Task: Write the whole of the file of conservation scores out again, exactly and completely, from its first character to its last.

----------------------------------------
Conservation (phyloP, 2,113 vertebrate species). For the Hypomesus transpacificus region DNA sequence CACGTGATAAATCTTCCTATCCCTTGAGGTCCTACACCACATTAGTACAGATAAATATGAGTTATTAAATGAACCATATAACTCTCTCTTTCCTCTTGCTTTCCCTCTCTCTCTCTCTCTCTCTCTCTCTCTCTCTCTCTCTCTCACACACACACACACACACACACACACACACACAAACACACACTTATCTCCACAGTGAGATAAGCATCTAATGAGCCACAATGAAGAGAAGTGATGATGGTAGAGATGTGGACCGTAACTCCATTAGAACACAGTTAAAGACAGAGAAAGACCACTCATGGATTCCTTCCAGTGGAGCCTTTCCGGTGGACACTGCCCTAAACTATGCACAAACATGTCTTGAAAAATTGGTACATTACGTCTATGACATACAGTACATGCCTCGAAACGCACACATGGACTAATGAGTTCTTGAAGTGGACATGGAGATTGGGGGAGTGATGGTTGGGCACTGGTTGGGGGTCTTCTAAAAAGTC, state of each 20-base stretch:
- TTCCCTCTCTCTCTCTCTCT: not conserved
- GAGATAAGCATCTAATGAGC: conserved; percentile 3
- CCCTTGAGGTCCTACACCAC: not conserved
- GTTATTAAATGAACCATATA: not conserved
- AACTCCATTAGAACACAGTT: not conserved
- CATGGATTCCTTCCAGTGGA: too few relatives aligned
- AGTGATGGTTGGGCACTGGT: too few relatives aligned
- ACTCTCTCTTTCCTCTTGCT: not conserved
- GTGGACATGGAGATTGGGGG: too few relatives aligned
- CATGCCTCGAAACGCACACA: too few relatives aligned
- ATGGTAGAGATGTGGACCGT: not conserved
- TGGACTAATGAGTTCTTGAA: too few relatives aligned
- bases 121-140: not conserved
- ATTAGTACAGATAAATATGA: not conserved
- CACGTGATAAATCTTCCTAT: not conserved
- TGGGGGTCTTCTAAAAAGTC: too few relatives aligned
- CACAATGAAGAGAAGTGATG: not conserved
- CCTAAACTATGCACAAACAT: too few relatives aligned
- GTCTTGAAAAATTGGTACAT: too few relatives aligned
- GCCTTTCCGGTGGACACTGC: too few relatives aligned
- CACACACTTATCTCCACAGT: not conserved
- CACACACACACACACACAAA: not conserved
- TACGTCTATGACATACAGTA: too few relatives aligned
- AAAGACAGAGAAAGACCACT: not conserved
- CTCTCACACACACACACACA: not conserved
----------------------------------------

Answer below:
Conservation (phyloP, 2,113 vertebrate species). For the Hypomesus transpacificus region DNA sequence CACGTGATAAATCTTCCTATCCCTTGAGGTCCTACACCACATTAGTACAGATAAATATGAGTTATTAAATGAACCATATAACTCTCTCTTTCCTCTTGCTTTCCCTCTCTCTCTCTCTCTCTCTCTCTCTCTCTCTCTCTCTCTCACACACACACACACACACACACACACACACACAAACACACACTTATCTCCACAGTGAGATAAGCATCTAATGAGCCACAATGAAGAGAAGTGATGATGGTAGAGATGTGGACCGTAACTCCATTAGAACACAGTTAAAGACAGAGAAAGACCACTCATGGATTCCTTCCAGTGGAGCCTTTCCGGTGGACACTGCCCTAAACTATGCACAAACATGTCTTGAAAAATTGGTACATTACGTCTATGACATACAGTACATGCCTCGAAACGCACACATGGACTAATGAGTTCTTGAAGTGGACATGGAGATTGGGGGAGTGATGGTTGGGCACTGGTTGGGGGTCTTCTAAAAAGTC, state of each 20-base stretch:
- TTCCCTCTCTCTCTCTCTCT: not conserved
- GAGATAAGCATCTAATGAGC: conserved; percentile 3
- CCCTTGAGGTCCTACACCAC: not conserved
- GTTATTAAATGAACCATATA: not conserved
- AACTCCATTAGAACACAGTT: not conserved
- CATGGATTCCTTCCAGTGGA: too few relatives aligned
- AGTGATGGTTGGGCACTGGT: too few relatives aligned
- ACTCTCTCTTTCCTCTTGCT: not conserved
- GTGGACATGGAGATTGGGGG: too few relatives aligned
- CATGCCTCGAAACGCACACA: too few relatives aligned
- ATGGTAGAGATGTGGACCGT: not conserved
- TGGACTAATGAGTTCTTGAA: too few relatives aligned
- bases 121-140: not conserved
- ATTAGTACAGATAAATATGA: not conserved
- CACGTGATAAATCTTCCTAT: not conserved
- TGGGGGTCTTCTAAAAAGTC: too few relatives aligned
- CACAATGAAGAGAAGTGATG: not conserved
- CCTAAACTATGCACAAACAT: too few relatives aligned
- GTCTTGAAAAATTGGTACAT: too few relatives aligned
- GCCTTTCCGGTGGACACTGC: too few relatives aligned
- CACACACTTATCTCCACAGT: not conserved
- CACACACACACACACACAAA: not conserved
- TACGTCTATGACATACAGTA: too few relatives aligned
- AAAGACAGAGAAAGACCACT: not conserved
- CTCTCACACACACACACACA: not conserved